Taiwanese non-smokers twice as likely to get lung cancer as heavy smokers in West

Study finds Taiwanese non-smokers are twice as likely to develop lung cancer as smokers in Europe and North America

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(By Central News Agency)

TAIPEI (Taiwan News) -- A study carried out by Taiwan's Ministry of Health and Welfare (MOHW) revealed that non-smokers in Taiwan are twice as likely to develop lung cancer as heavy smokers in Europe and North America, reported CommonWealth Magazine.

The disturbing finding was part of a second-stage study carried out by the MOHW titled "Lung Cancer in Non-Smokers," which will enter a third phase that will screen 3,000 people for lung cancer.

Researchers postulate that factors which could contributing to this with Taiwanese patients could include family history, cooking oil fumes, second-hand smoke and third-hand smoke. Oddly, the research report did not apparently touch upon air pollution as a factor.

Wang Ming-jiuh (王明鉅), a physician at National Taiwan University Hospital and the author of the opinion piece posted in CommonWealth Magazine, posited that with 13.66 million scooters in Taiwan as of 2016, Taiwan's air pollution cannot be ignored as a significant contributing factor leading to these appalling lung cancer rates.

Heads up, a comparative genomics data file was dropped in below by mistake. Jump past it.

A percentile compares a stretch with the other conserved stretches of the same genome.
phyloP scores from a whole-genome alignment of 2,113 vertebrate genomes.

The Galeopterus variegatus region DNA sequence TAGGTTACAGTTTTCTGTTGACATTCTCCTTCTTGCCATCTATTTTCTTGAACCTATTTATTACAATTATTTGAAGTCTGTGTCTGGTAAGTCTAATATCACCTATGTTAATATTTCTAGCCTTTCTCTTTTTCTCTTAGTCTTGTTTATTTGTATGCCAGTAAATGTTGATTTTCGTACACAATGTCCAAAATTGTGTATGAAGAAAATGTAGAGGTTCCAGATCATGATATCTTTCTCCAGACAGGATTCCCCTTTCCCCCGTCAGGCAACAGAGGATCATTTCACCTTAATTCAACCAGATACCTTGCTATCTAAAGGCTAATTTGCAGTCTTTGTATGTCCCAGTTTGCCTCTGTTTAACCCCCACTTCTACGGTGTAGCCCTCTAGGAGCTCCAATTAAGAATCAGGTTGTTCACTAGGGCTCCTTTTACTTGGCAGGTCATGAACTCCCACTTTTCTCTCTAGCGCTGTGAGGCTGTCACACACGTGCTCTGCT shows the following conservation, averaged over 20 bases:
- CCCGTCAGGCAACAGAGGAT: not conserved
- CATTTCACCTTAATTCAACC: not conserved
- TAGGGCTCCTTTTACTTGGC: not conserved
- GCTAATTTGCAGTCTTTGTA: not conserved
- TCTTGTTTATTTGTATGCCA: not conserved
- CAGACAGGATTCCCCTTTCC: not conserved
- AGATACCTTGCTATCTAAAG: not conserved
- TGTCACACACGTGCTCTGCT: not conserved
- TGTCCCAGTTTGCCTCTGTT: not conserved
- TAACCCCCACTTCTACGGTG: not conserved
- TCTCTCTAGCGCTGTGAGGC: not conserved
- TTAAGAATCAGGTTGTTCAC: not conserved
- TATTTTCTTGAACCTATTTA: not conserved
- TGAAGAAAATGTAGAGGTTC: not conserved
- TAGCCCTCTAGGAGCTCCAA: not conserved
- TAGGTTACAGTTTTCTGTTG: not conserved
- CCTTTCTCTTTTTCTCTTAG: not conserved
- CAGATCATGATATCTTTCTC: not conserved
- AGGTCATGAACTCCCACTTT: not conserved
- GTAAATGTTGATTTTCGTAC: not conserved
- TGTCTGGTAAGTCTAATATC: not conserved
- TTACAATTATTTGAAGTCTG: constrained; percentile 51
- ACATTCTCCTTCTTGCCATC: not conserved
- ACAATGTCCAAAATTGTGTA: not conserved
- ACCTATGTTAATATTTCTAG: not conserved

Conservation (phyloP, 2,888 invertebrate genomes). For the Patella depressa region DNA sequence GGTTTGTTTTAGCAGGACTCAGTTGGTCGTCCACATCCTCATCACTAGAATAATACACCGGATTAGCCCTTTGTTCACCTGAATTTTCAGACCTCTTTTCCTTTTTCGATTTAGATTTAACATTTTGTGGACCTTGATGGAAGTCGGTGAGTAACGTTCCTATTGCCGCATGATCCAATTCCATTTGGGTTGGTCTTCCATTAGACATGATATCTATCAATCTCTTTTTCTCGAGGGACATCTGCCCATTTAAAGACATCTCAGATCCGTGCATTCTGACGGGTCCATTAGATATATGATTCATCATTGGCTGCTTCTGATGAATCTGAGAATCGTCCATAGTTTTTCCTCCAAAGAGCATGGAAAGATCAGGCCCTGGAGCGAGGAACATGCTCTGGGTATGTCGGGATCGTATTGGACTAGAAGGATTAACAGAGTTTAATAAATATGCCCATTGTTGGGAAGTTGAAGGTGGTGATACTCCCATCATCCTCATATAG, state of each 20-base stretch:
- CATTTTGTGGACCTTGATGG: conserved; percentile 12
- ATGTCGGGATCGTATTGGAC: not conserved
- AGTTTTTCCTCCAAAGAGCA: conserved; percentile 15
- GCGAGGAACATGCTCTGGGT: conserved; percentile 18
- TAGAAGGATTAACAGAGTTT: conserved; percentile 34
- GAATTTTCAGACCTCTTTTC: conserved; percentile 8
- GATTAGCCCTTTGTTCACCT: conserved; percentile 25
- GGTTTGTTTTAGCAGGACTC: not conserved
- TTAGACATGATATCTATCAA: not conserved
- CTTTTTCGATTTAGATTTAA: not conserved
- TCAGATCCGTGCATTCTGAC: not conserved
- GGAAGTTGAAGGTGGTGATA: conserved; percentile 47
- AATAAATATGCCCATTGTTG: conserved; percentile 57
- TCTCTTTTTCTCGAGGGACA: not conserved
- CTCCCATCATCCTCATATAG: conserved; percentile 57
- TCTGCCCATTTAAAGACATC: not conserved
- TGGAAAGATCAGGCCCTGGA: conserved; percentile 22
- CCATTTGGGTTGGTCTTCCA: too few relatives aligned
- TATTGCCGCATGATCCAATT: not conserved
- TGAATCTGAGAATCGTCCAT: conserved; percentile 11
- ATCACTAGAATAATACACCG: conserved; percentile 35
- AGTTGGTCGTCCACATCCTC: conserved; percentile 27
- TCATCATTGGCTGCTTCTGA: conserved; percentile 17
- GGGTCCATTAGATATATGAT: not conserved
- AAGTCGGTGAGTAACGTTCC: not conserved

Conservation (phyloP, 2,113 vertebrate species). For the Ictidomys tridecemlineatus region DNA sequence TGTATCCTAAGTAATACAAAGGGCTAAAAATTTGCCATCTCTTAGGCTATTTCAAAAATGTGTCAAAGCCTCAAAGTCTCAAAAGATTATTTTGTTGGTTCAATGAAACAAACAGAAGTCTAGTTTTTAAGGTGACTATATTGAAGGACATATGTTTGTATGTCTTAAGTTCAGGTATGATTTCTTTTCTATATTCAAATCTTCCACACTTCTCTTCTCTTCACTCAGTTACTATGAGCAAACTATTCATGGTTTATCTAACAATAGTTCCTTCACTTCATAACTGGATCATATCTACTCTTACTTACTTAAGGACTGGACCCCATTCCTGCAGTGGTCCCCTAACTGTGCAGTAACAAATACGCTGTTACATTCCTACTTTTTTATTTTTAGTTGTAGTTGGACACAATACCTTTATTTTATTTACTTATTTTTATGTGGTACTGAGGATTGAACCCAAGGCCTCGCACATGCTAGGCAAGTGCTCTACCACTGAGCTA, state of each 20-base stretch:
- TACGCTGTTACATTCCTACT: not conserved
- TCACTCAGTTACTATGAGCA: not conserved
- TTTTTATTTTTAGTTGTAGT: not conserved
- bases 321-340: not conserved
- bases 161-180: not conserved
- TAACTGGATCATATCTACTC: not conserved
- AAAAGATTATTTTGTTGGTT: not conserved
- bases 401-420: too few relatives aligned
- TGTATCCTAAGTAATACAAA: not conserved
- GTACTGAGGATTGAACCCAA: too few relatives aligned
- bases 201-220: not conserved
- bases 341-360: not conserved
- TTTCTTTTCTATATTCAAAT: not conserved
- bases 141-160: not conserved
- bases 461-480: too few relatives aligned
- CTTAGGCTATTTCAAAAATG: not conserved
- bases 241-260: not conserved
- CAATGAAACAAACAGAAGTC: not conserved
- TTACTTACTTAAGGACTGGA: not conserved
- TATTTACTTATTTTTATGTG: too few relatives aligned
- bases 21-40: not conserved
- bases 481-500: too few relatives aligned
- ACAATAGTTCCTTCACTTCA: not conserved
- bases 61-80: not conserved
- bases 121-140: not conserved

Given that many people ride their scooters for at least one hour a day, breathing in exhaust from the legions of their fellow motorists and that for decades Taiwan's streets were filled with smoke-belching two-stroke motorcycles, it's not much of a stretch to extrapolate a negative effect on lung health.

Wang also mentioned that the burning of incense as a possible culprit as he claims that burning just one stick of incense can raise the PM2.5 level to above 100. He also mentioned the extensive use of cooking oil in Taiwan, such as shallow frying, stir frying and deep frying as a major source of hazardous indoor pollution.

Wang said that when he placed some oil in a wok and fried just one egg without covering it with a lid, he measured a PM2.5 reading of over 300 in the air around his stove.

He also mentioned the fact that the densely packed island nation has been the scene of intense industrialization, with a plethora of petrochemical, thermal, and cold-fired plants, often very near to urban areas.

The doctor then listed the WHO guidelines for PM2.5 exposure, which are less than 10 [μg/m3] on average per year and 25 [μg/m3] on average per day. In the case of Taiwan, the annual average has been triple the recommended level at 30 [μg/m3] for the past three decades, though in recent years it has dropped to 20 [μg/m3], according to Wang.

Wang admitted that "I have no idea who is at high risk for lung cancer," but given that all Taiwanese are twice as likely to contract the disease than heavy smokers in the West, he called all Taiwanese who have yet to undergo a low-dose CT scan, particularly women, to go ahead and do so. He emphasized that early detection of lung cancer can greatly increase the chances for successful treatment.

He also called on all hospitals to lower their fees for low-dose CT scans for lung cancer so that more people can afford to pay for the procedure out of pocket and ultimately save more lives.